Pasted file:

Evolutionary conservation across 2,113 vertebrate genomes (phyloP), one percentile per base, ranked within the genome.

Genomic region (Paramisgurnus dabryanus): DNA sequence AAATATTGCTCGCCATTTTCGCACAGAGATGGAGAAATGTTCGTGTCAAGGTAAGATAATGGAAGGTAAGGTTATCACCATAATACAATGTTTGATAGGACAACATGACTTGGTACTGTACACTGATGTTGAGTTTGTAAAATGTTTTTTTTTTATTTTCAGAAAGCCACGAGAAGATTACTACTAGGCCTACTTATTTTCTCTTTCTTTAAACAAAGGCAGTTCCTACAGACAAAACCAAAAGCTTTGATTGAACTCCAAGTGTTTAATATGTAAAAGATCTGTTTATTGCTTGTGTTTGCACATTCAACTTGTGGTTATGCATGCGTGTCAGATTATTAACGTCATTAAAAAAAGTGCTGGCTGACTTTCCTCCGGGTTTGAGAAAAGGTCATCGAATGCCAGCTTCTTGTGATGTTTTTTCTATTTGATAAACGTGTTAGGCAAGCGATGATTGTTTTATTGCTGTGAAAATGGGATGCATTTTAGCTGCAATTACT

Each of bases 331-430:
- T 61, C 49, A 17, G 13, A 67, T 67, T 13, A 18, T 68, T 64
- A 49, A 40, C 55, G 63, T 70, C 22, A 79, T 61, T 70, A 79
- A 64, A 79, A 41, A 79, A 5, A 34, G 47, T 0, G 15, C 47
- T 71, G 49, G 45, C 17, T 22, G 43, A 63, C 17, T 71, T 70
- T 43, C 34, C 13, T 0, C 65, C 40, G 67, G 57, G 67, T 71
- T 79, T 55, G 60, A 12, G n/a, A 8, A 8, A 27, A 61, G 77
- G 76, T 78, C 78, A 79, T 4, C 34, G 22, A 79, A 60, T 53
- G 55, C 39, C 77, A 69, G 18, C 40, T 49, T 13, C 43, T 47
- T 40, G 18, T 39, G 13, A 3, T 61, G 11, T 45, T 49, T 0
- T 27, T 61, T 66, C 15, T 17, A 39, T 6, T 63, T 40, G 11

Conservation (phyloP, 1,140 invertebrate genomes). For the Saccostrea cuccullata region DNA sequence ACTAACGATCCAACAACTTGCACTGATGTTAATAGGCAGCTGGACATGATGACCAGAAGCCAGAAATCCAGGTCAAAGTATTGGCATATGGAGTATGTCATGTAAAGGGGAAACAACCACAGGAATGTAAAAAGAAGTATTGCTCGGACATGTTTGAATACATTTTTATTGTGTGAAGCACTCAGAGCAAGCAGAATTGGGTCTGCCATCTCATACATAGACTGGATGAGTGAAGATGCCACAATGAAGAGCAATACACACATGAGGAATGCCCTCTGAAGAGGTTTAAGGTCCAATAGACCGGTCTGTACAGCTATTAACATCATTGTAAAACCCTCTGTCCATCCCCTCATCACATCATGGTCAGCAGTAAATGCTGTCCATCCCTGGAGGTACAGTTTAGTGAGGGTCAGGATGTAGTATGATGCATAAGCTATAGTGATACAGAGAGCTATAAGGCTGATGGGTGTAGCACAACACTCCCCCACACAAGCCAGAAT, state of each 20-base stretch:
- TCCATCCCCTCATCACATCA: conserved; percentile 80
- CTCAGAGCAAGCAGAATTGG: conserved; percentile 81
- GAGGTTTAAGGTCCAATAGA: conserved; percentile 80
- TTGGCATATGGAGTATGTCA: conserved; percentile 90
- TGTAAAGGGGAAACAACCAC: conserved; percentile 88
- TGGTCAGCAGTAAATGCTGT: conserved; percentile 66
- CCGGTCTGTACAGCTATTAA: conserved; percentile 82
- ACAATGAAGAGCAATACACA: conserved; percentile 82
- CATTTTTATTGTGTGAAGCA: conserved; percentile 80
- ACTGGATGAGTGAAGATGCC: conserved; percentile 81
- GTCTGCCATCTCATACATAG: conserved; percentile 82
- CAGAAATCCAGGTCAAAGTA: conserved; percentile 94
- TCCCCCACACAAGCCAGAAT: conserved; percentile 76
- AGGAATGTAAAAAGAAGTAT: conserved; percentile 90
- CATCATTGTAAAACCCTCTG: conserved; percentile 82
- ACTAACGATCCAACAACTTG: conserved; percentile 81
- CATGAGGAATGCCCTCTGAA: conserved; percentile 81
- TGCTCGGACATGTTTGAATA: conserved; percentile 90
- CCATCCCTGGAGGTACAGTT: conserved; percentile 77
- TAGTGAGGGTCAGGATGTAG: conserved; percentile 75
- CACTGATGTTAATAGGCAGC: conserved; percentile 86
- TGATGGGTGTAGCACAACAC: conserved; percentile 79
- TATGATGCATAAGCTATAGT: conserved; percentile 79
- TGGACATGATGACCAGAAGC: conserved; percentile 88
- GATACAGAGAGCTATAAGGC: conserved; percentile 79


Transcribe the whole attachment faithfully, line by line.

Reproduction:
Evolutionary conservation across 2,113 vertebrate genomes (phyloP), one percentile per base, ranked within the genome.

Genomic region (Paramisgurnus dabryanus): DNA sequence AAATATTGCTCGCCATTTTCGCACAGAGATGGAGAAATGTTCGTGTCAAGGTAAGATAATGGAAGGTAAGGTTATCACCATAATACAATGTTTGATAGGACAACATGACTTGGTACTGTACACTGATGTTGAGTTTGTAAAATGTTTTTTTTTTATTTTCAGAAAGCCACGAGAAGATTACTACTAGGCCTACTTATTTTCTCTTTCTTTAAACAAAGGCAGTTCCTACAGACAAAACCAAAAGCTTTGATTGAACTCCAAGTGTTTAATATGTAAAAGATCTGTTTATTGCTTGTGTTTGCACATTCAACTTGTGGTTATGCATGCGTGTCAGATTATTAACGTCATTAAAAAAAGTGCTGGCTGACTTTCCTCCGGGTTTGAGAAAAGGTCATCGAATGCCAGCTTCTTGTGATGTTTTTTCTATTTGATAAACGTGTTAGGCAAGCGATGATTGTTTTATTGCTGTGAAAATGGGATGCATTTTAGCTGCAATTACT

Each of bases 331-430:
- T 61, C 49, A 17, G 13, A 67, T 67, T 13, A 18, T 68, T 64
- A 49, A 40, C 55, G 63, T 70, C 22, A 79, T 61, T 70, A 79
- A 64, A 79, A 41, A 79, A 5, A 34, G 47, T 0, G 15, C 47
- T 71, G 49, G 45, C 17, T 22, G 43, A 63, C 17, T 71, T 70
- T 43, C 34, C 13, T 0, C 65, C 40, G 67, G 57, G 67, T 71
- T 79, T 55, G 60, A 12, G n/a, A 8, A 8, A 27, A 61, G 77
- G 76, T 78, C 78, A 79, T 4, C 34, G 22, A 79, A 60, T 53
- G 55, C 39, C 77, A 69, G 18, C 40, T 49, T 13, C 43, T 47
- T 40, G 18, T 39, G 13, A 3, T 61, G 11, T 45, T 49, T 0
- T 27, T 61, T 66, C 15, T 17, A 39, T 6, T 63, T 40, G 11

Conservation (phyloP, 1,140 invertebrate genomes). For the Saccostrea cuccullata region DNA sequence ACTAACGATCCAACAACTTGCACTGATGTTAATAGGCAGCTGGACATGATGACCAGAAGCCAGAAATCCAGGTCAAAGTATTGGCATATGGAGTATGTCATGTAAAGGGGAAACAACCACAGGAATGTAAAAAGAAGTATTGCTCGGACATGTTTGAATACATTTTTATTGTGTGAAGCACTCAGAGCAAGCAGAATTGGGTCTGCCATCTCATACATAGACTGGATGAGTGAAGATGCCACAATGAAGAGCAATACACACATGAGGAATGCCCTCTGAAGAGGTTTAAGGTCCAATAGACCGGTCTGTACAGCTATTAACATCATTGTAAAACCCTCTGTCCATCCCCTCATCACATCATGGTCAGCAGTAAATGCTGTCCATCCCTGGAGGTACAGTTTAGTGAGGGTCAGGATGTAGTATGATGCATAAGCTATAGTGATACAGAGAGCTATAAGGCTGATGGGTGTAGCACAACACTCCCCCACACAAGCCAGAAT, state of each 20-base stretch:
- TCCATCCCCTCATCACATCA: conserved; percentile 80
- CTCAGAGCAAGCAGAATTGG: conserved; percentile 81
- GAGGTTTAAGGTCCAATAGA: conserved; percentile 80
- TTGGCATATGGAGTATGTCA: conserved; percentile 90
- TGTAAAGGGGAAACAACCAC: conserved; percentile 88
- TGGTCAGCAGTAAATGCTGT: conserved; percentile 66
- CCGGTCTGTACAGCTATTAA: conserved; percentile 82
- ACAATGAAGAGCAATACACA: conserved; percentile 82
- CATTTTTATTGTGTGAAGCA: conserved; percentile 80
- ACTGGATGAGTGAAGATGCC: conserved; percentile 81
- GTCTGCCATCTCATACATAG: conserved; percentile 82
- CAGAAATCCAGGTCAAAGTA: conserved; percentile 94
- TCCCCCACACAAGCCAGAAT: conserved; percentile 76
- AGGAATGTAAAAAGAAGTAT: conserved; percentile 90
- CATCATTGTAAAACCCTCTG: conserved; percentile 82
- ACTAACGATCCAACAACTTG: conserved; percentile 81
- CATGAGGAATGCCCTCTGAA: conserved; percentile 81
- TGCTCGGACATGTTTGAATA: conserved; percentile 90
- CCATCCCTGGAGGTACAGTT: conserved; percentile 77
- TAGTGAGGGTCAGGATGTAG: conserved; percentile 75
- CACTGATGTTAATAGGCAGC: conserved; percentile 86
- TGATGGGTGTAGCACAACAC: conserved; percentile 79
- TATGATGCATAAGCTATAGT: conserved; percentile 79
- TGGACATGATGACCAGAAGC: conserved; percentile 88
- GATACAGAGAGCTATAAGGC: conserved; percentile 79